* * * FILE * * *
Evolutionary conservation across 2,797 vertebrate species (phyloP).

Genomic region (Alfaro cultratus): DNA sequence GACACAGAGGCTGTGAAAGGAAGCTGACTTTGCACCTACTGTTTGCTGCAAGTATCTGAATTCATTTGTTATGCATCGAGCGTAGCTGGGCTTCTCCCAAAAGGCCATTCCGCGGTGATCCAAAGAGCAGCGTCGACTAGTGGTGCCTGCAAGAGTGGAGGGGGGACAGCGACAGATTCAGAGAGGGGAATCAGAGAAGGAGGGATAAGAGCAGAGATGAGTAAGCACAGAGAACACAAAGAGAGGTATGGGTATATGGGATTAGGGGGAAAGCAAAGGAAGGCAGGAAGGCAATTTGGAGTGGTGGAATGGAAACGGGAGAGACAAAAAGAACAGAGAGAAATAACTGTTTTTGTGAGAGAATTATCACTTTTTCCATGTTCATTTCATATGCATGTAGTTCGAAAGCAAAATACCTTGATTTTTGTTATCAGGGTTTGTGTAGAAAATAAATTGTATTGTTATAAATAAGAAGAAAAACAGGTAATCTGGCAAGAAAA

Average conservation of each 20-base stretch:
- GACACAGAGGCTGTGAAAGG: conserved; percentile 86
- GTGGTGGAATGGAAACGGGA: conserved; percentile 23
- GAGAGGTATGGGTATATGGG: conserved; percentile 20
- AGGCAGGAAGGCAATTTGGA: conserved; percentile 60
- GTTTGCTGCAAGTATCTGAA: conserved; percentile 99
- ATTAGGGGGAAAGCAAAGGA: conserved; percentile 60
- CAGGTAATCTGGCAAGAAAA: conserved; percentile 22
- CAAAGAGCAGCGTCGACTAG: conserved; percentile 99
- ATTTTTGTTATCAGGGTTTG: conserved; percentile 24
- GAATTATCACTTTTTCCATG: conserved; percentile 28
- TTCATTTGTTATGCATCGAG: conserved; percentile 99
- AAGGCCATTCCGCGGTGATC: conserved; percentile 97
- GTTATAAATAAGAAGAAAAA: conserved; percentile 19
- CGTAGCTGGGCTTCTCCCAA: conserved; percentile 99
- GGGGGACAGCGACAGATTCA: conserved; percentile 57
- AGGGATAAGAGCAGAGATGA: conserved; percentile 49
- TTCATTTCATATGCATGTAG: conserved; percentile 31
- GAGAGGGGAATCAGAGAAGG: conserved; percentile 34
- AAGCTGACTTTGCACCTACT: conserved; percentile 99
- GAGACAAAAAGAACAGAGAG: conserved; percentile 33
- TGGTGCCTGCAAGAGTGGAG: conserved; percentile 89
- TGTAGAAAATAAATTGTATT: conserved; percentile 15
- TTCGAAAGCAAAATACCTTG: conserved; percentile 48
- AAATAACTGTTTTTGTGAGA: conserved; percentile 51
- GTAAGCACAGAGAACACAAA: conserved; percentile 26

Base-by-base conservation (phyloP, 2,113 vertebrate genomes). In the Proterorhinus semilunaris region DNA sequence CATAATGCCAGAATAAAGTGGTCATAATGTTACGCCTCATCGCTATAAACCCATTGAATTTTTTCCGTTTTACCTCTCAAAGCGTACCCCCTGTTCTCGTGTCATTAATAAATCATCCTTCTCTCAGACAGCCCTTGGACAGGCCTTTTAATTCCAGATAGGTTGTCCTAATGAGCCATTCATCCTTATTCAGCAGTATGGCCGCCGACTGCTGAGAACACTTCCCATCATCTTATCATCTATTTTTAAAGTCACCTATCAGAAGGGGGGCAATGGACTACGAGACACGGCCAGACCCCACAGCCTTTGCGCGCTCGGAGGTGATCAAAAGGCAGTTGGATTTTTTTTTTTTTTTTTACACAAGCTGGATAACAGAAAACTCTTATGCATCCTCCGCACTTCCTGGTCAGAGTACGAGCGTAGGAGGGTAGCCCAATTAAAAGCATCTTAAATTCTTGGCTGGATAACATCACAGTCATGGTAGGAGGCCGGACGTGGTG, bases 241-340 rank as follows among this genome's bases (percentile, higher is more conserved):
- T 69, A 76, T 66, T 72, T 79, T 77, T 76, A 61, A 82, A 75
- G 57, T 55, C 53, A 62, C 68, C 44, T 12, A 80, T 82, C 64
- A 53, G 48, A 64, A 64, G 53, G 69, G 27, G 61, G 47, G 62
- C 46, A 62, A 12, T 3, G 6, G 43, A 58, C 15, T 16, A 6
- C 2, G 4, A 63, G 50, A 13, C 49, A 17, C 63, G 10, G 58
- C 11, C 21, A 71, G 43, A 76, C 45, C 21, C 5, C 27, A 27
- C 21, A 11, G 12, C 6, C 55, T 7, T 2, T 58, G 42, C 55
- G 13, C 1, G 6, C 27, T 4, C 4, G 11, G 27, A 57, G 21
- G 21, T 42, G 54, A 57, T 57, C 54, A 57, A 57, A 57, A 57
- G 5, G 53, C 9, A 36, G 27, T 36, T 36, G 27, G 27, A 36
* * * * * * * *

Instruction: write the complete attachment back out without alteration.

Evolutionary conservation across 2,797 vertebrate species (phyloP).

Genomic region (Alfaro cultratus): DNA sequence GACACAGAGGCTGTGAAAGGAAGCTGACTTTGCACCTACTGTTTGCTGCAAGTATCTGAATTCATTTGTTATGCATCGAGCGTAGCTGGGCTTCTCCCAAAAGGCCATTCCGCGGTGATCCAAAGAGCAGCGTCGACTAGTGGTGCCTGCAAGAGTGGAGGGGGGACAGCGACAGATTCAGAGAGGGGAATCAGAGAAGGAGGGATAAGAGCAGAGATGAGTAAGCACAGAGAACACAAAGAGAGGTATGGGTATATGGGATTAGGGGGAAAGCAAAGGAAGGCAGGAAGGCAATTTGGAGTGGTGGAATGGAAACGGGAGAGACAAAAAGAACAGAGAGAAATAACTGTTTTTGTGAGAGAATTATCACTTTTTCCATGTTCATTTCATATGCATGTAGTTCGAAAGCAAAATACCTTGATTTTTGTTATCAGGGTTTGTGTAGAAAATAAATTGTATTGTTATAAATAAGAAGAAAAACAGGTAATCTGGCAAGAAAA

Average conservation of each 20-base stretch:
- GACACAGAGGCTGTGAAAGG: conserved; percentile 86
- GTGGTGGAATGGAAACGGGA: conserved; percentile 23
- GAGAGGTATGGGTATATGGG: conserved; percentile 20
- AGGCAGGAAGGCAATTTGGA: conserved; percentile 60
- GTTTGCTGCAAGTATCTGAA: conserved; percentile 99
- ATTAGGGGGAAAGCAAAGGA: conserved; percentile 60
- CAGGTAATCTGGCAAGAAAA: conserved; percentile 22
- CAAAGAGCAGCGTCGACTAG: conserved; percentile 99
- ATTTTTGTTATCAGGGTTTG: conserved; percentile 24
- GAATTATCACTTTTTCCATG: conserved; percentile 28
- TTCATTTGTTATGCATCGAG: conserved; percentile 99
- AAGGCCATTCCGCGGTGATC: conserved; percentile 97
- GTTATAAATAAGAAGAAAAA: conserved; percentile 19
- CGTAGCTGGGCTTCTCCCAA: conserved; percentile 99
- GGGGGACAGCGACAGATTCA: conserved; percentile 57
- AGGGATAAGAGCAGAGATGA: conserved; percentile 49
- TTCATTTCATATGCATGTAG: conserved; percentile 31
- GAGAGGGGAATCAGAGAAGG: conserved; percentile 34
- AAGCTGACTTTGCACCTACT: conserved; percentile 99
- GAGACAAAAAGAACAGAGAG: conserved; percentile 33
- TGGTGCCTGCAAGAGTGGAG: conserved; percentile 89
- TGTAGAAAATAAATTGTATT: conserved; percentile 15
- TTCGAAAGCAAAATACCTTG: conserved; percentile 48
- AAATAACTGTTTTTGTGAGA: conserved; percentile 51
- GTAAGCACAGAGAACACAAA: conserved; percentile 26

Base-by-base conservation (phyloP, 2,113 vertebrate genomes). In the Proterorhinus semilunaris region DNA sequence CATAATGCCAGAATAAAGTGGTCATAATGTTACGCCTCATCGCTATAAACCCATTGAATTTTTTCCGTTTTACCTCTCAAAGCGTACCCCCTGTTCTCGTGTCATTAATAAATCATCCTTCTCTCAGACAGCCCTTGGACAGGCCTTTTAATTCCAGATAGGTTGTCCTAATGAGCCATTCATCCTTATTCAGCAGTATGGCCGCCGACTGCTGAGAACACTTCCCATCATCTTATCATCTATTTTTAAAGTCACCTATCAGAAGGGGGGCAATGGACTACGAGACACGGCCAGACCCCACAGCCTTTGCGCGCTCGGAGGTGATCAAAAGGCAGTTGGATTTTTTTTTTTTTTTTTACACAAGCTGGATAACAGAAAACTCTTATGCATCCTCCGCACTTCCTGGTCAGAGTACGAGCGTAGGAGGGTAGCCCAATTAAAAGCATCTTAAATTCTTGGCTGGATAACATCACAGTCATGGTAGGAGGCCGGACGTGGTG, bases 241-340 rank as follows among this genome's bases (percentile, higher is more conserved):
- T 69, A 76, T 66, T 72, T 79, T 77, T 76, A 61, A 82, A 75
- G 57, T 55, C 53, A 62, C 68, C 44, T 12, A 80, T 82, C 64
- A 53, G 48, A 64, A 64, G 53, G 69, G 27, G 61, G 47, G 62
- C 46, A 62, A 12, T 3, G 6, G 43, A 58, C 15, T 16, A 6
- C 2, G 4, A 63, G 50, A 13, C 49, A 17, C 63, G 10, G 58
- C 11, C 21, A 71, G 43, A 76, C 45, C 21, C 5, C 27, A 27
- C 21, A 11, G 12, C 6, C 55, T 7, T 2, T 58, G 42, C 55
- G 13, C 1, G 6, C 27, T 4, C 4, G 11, G 27, A 57, G 21
- G 21, T 42, G 54, A 57, T 57, C 54, A 57, A 57, A 57, A 57
- G 5, G 53, C 9, A 36, G 27, T 36, T 36, G 27, G 27, A 36